If you want to understand American art, there are a handful of names you have to know. Nearly everyone would agree that one of them is Rothko.
Most will hear the name Mark Rothko and imagine large vertical canvases with bright, warm colors in saturated rectangles, representative of the popular Rothkos of the 1950s.
However, he may also be one of the most misunderstood artists of the 20th century. The only U.S. venue to offer a definitive retrospective of his work is in Houston.
Gary Tinterow, the director of the Fine Arts Museum in Houston, explains Rothko’s legacy in Houston, home to one of his most enduring works.
“Most everyone would agree that the Rothko Chapel is his greatest achievement,” Tinterow says.
Some may think of Rothko’s large, bright canvases as his essential works, but Tinterow says he wanted to create works to elicit emotion. “He had a tremendous fear of being accused of being a decorative painter,” he says.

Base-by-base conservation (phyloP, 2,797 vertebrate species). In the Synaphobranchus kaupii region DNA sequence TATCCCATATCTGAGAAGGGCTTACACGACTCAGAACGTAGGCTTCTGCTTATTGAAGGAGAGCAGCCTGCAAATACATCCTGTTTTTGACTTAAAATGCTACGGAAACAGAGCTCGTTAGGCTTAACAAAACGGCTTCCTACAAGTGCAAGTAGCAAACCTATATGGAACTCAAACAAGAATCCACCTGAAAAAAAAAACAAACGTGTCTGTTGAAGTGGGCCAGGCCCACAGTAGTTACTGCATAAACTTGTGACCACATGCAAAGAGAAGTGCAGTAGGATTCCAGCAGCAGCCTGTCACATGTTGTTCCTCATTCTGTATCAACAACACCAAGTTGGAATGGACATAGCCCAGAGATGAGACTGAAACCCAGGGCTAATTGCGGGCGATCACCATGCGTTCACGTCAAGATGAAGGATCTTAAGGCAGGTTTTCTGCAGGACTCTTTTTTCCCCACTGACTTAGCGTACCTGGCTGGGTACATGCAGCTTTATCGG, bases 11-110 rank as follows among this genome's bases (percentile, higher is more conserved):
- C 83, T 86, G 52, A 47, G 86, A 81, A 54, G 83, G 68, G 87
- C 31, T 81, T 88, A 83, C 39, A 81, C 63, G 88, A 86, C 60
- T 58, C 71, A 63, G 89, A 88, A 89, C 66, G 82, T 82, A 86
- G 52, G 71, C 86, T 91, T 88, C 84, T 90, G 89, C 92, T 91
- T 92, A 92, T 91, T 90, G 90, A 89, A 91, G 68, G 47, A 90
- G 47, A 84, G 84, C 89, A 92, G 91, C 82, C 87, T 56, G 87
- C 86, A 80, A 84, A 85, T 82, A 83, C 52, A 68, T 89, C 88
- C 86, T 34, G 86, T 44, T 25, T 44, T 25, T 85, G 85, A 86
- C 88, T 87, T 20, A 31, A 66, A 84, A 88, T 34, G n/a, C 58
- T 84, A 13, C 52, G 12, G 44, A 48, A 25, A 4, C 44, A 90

By seeing a variety of his work, you get a sense of the struggle to create art that wasn’t “simply beautiful,” Tinterow says, and most of Rothko’s art succeeds in that way.
The Houston exhibit includes some of the full-scale sketches of Rothko’s later-abandoned plans for commissioned art for the Four Seasons restaurant in New York. To best understand why he turned the job down, Tinterow says we need to understand the context of the post-McCarthy era.
“He had left-wing sympathies, there’s no question about it,” Tinterow says. “The notion that privileged people would be dining with pinkies extended in front of these paintings that he struggled to accomplish was, to him, ultimately anathema.”